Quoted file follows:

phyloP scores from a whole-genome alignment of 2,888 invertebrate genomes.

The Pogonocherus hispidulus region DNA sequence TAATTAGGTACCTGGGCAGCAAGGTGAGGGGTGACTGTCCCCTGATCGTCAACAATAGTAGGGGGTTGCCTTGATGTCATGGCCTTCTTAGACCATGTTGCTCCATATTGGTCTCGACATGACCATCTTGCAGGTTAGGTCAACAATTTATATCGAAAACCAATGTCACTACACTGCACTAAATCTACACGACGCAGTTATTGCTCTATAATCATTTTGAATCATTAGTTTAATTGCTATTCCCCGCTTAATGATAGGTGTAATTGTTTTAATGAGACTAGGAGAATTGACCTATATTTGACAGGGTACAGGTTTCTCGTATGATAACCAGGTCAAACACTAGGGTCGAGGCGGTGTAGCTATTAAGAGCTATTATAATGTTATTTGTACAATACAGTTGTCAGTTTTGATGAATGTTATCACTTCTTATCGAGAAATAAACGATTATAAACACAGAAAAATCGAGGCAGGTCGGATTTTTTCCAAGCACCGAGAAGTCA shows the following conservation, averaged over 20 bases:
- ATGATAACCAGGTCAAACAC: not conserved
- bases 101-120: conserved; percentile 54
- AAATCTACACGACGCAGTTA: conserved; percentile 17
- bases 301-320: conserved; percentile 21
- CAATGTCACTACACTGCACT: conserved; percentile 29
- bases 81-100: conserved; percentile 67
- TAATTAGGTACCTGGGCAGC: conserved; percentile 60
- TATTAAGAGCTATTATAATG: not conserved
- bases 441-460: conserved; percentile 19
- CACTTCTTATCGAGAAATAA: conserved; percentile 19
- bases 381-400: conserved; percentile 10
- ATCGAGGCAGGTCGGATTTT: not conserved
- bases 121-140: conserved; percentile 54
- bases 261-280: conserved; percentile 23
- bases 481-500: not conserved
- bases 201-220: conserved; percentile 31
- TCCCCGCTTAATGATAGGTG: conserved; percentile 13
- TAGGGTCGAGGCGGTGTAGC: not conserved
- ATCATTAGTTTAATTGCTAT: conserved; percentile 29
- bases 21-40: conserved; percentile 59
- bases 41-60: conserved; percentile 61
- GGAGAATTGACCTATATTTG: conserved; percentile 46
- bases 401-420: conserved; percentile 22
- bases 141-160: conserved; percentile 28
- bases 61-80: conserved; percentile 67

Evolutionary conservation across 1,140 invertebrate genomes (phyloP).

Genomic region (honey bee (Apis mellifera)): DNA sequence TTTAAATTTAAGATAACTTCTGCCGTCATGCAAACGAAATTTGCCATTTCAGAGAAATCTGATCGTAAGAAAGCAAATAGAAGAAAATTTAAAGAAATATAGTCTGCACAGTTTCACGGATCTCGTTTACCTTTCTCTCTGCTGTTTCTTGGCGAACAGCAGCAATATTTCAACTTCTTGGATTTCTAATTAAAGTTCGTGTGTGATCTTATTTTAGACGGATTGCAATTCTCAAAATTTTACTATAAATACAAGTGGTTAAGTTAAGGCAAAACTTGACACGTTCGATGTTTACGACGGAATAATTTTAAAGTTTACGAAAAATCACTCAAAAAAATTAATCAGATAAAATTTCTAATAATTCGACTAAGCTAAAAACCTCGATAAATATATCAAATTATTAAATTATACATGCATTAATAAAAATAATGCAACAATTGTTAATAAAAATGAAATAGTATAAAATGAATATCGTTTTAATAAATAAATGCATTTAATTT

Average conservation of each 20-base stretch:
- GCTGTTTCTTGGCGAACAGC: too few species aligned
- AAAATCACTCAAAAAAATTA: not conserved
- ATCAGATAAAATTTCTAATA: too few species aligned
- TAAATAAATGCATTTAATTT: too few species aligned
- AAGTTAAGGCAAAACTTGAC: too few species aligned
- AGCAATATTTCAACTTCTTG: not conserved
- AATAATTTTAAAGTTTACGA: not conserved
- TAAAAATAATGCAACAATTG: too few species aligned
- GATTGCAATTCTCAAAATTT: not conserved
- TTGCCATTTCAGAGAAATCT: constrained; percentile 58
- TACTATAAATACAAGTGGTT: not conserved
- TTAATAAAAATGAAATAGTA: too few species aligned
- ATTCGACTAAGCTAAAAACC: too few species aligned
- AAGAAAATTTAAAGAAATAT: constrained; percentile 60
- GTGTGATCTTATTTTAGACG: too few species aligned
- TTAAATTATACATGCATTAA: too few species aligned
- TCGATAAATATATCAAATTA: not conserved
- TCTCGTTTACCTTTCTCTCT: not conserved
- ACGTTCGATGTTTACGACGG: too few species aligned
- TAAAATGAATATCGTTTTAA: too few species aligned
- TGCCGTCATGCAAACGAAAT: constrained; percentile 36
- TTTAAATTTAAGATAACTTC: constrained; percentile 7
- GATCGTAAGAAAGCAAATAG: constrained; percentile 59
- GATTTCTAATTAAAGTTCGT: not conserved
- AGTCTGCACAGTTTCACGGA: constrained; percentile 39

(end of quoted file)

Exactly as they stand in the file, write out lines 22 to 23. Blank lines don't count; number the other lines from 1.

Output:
- bases 21-40: conserved; percentile 59
- bases 41-60: conserved; percentile 61